This is the twenty-first of the series of reflections arising from a month in silence and solitude; the musings invite the reader to explore the Truth for himself or herself. May the writer's reflections be windows to look in, or out, onto the vista of our one Beloved, our deepest, truest Self. Peace! Brian K
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The first option is the way of conventional modern life—the pursuit of external happiness, which never lasts or fulfills. The second option is the way of the great sages—the total reliance on tsewa [Tibetan,"open, warm heart"]. In its simplest form, we can state our choice in this way: Do we want to have an open heart or a closed heart?
*Dzigar Kongtrul. Training in Tenderness.
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Jan Willis, a Tibetan Buddhist, tells of visiting India, and there Banaras. She enjoyed being among the ghats alongside the Ganges, or Ganga Matagi. The River of the Goddess Ganga. Here, persons would have ritual baths, pray, send their dead onto the waters after the burning of the corpses. In her book, Dreaming Me, she shares two scenes there leaving what Willis identifies as an "indelible impression" on her. This is one, which I read during solitude and remains impressed in heart...
[E]arly one morning near Asi Ghat, I sat on a flagstone near the water. I was marveling at the thought of this murky and polluted river being venerated as the purest water on earth. Every Hindu wanted to be cremated along these ghats so that his ashes might be sprinkled into this purifying source. My eyes focused on a certain Brahmin [member of priestly class] wearing his sacred thread. He was perhaps in his mid-fifties, white-haired, and big-bellied. Standing waist-deep in the water, he turned as he prayed to face the four directions. Occasionally, he squatted down completely so that his body and head disappeared momentarily into the brownish water. He was clearly a devout Hindu. Suddenly, he, and as a consequence, I, noticed a form floating in the water. It was a small body, wrapped in white cloth and tied around the neck, waist, and feet. It bobbled and moved, untethered from its rock-mooring. The man interrupted his prayers, spat in disgust at the corpse, and then continued praying.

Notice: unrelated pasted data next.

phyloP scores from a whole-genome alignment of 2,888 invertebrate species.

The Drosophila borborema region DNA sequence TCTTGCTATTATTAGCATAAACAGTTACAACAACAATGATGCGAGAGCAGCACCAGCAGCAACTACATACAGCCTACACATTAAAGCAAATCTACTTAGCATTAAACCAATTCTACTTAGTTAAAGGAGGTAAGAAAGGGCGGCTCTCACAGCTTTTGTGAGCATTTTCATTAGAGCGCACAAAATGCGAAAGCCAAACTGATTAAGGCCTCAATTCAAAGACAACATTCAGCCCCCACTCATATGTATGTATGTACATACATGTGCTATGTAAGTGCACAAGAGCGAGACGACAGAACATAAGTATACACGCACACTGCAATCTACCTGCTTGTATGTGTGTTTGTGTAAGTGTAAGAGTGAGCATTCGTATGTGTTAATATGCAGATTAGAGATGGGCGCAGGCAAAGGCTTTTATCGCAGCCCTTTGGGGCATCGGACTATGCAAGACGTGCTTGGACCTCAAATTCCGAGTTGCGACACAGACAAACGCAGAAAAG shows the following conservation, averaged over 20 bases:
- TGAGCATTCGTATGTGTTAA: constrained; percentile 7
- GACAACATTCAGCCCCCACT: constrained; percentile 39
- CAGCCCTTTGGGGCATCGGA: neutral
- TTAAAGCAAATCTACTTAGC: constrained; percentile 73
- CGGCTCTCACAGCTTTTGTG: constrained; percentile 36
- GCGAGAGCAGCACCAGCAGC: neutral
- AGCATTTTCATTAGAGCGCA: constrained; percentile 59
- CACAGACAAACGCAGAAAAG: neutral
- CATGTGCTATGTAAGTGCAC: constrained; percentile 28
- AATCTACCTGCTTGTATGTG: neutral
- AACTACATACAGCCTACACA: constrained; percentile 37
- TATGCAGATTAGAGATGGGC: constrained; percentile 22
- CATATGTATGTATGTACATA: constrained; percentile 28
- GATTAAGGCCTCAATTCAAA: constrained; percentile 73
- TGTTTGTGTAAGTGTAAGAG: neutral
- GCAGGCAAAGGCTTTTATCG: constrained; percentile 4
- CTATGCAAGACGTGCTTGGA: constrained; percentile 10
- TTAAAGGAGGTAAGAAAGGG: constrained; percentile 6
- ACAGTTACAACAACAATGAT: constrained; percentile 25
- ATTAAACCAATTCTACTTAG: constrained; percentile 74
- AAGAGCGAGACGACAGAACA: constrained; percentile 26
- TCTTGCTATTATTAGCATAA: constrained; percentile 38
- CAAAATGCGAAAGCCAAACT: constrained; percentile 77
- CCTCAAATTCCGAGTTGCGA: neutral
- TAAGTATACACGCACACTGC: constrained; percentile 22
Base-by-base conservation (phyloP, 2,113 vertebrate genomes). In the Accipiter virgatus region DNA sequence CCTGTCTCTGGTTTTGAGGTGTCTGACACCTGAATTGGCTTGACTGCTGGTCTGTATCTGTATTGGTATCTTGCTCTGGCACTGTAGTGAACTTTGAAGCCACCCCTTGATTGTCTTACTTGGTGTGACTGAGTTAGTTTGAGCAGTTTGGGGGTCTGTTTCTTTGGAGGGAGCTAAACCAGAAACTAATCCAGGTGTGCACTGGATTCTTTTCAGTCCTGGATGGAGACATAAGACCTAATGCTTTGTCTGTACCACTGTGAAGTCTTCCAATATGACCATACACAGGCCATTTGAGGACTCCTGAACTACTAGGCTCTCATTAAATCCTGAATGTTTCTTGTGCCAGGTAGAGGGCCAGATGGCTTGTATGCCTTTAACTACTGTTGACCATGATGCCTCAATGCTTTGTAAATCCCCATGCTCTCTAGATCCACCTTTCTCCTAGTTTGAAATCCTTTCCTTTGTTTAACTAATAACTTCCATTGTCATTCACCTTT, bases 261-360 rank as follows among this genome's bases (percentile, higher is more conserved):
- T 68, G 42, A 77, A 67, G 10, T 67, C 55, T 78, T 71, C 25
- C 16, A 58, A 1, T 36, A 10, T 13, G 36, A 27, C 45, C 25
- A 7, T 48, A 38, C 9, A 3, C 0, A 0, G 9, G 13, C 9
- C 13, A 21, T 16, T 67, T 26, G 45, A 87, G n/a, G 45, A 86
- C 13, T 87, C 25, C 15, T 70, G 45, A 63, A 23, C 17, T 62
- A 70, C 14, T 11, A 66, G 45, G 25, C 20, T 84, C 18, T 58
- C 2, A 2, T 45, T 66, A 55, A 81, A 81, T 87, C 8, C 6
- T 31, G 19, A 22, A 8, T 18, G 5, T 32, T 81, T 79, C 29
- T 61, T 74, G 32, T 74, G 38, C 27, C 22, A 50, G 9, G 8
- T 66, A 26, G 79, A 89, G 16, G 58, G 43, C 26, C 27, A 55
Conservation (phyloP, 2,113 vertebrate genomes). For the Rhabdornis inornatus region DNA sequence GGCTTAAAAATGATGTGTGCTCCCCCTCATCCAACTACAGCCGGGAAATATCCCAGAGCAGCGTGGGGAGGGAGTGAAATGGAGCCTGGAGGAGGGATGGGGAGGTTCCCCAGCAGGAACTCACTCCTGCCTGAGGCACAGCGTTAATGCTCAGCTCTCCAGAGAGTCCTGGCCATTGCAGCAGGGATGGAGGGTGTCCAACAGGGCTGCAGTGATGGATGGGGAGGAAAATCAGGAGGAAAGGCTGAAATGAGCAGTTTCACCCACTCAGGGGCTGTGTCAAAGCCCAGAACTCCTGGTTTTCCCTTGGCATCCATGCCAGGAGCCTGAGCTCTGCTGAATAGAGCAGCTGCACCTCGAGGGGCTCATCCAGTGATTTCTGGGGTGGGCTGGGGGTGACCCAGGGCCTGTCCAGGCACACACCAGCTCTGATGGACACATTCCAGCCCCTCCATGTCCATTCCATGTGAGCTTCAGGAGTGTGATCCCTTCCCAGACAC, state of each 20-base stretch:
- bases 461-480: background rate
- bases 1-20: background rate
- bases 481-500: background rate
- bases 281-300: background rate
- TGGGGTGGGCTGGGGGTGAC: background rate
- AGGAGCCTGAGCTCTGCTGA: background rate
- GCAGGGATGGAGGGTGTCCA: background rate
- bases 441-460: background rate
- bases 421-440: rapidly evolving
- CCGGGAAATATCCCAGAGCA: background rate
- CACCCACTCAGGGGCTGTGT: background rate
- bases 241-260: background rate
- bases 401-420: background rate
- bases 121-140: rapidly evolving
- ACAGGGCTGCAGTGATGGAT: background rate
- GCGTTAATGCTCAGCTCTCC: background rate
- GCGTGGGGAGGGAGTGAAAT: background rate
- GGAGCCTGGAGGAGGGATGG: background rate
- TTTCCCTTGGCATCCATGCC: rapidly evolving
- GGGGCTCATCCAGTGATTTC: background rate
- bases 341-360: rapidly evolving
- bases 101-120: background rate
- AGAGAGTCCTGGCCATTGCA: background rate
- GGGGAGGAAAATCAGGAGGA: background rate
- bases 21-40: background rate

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In Buddhism, the Mahayana Vehicle, or Greater Vehicle, presents the Bodhisattva as the ideal of spiritual life. The Bodhisattva, one with heart of clarity, or wakeful insight, is compassionate. This one has aspiration not to enter Nirvana until all sentient beings are free of suffering. This would be alike a Christian praying, "Dear Lord, may I not go to heaven, not until I assist so all go to heaven. So, upon the death of this present body, send me where you will, but not to heaven, only where I can serve suffering beings."